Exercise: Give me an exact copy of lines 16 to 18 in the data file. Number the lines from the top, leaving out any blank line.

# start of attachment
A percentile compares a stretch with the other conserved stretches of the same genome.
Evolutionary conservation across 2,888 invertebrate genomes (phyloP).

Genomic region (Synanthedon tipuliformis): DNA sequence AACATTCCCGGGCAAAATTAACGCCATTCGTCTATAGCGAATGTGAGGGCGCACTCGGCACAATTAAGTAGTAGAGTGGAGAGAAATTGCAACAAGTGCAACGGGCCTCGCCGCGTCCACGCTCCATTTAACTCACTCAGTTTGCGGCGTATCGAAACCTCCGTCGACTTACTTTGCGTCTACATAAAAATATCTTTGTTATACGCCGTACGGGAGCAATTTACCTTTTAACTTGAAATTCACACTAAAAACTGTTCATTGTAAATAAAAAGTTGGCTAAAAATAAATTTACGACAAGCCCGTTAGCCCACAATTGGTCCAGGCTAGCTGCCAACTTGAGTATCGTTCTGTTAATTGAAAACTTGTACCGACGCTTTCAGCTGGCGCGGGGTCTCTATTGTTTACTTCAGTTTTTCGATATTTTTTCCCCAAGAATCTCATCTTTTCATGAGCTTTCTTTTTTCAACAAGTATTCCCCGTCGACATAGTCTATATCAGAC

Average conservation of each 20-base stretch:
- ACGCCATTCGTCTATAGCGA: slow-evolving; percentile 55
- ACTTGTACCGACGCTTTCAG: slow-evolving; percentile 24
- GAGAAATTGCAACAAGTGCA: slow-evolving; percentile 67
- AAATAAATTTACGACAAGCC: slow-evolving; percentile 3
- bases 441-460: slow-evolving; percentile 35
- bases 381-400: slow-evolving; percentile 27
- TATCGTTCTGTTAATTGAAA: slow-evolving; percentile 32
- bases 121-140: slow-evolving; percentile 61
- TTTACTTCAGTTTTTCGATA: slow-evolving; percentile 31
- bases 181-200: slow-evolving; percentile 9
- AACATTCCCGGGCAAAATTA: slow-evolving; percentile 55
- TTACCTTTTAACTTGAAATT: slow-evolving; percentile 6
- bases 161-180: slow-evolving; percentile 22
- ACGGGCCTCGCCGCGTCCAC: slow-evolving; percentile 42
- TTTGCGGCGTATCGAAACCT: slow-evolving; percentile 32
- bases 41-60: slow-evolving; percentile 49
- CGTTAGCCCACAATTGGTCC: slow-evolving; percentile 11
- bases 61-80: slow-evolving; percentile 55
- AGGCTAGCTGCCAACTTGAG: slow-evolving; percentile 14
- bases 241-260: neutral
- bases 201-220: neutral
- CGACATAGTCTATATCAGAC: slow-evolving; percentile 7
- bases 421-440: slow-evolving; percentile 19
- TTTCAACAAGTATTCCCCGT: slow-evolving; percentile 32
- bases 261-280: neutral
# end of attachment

- TTACCTTTTAACTTGAAATT: slow-evolving; percentile 6
- bases 161-180: slow-evolving; percentile 22
- ACGGGCCTCGCCGCGTCCAC: slow-evolving; percentile 42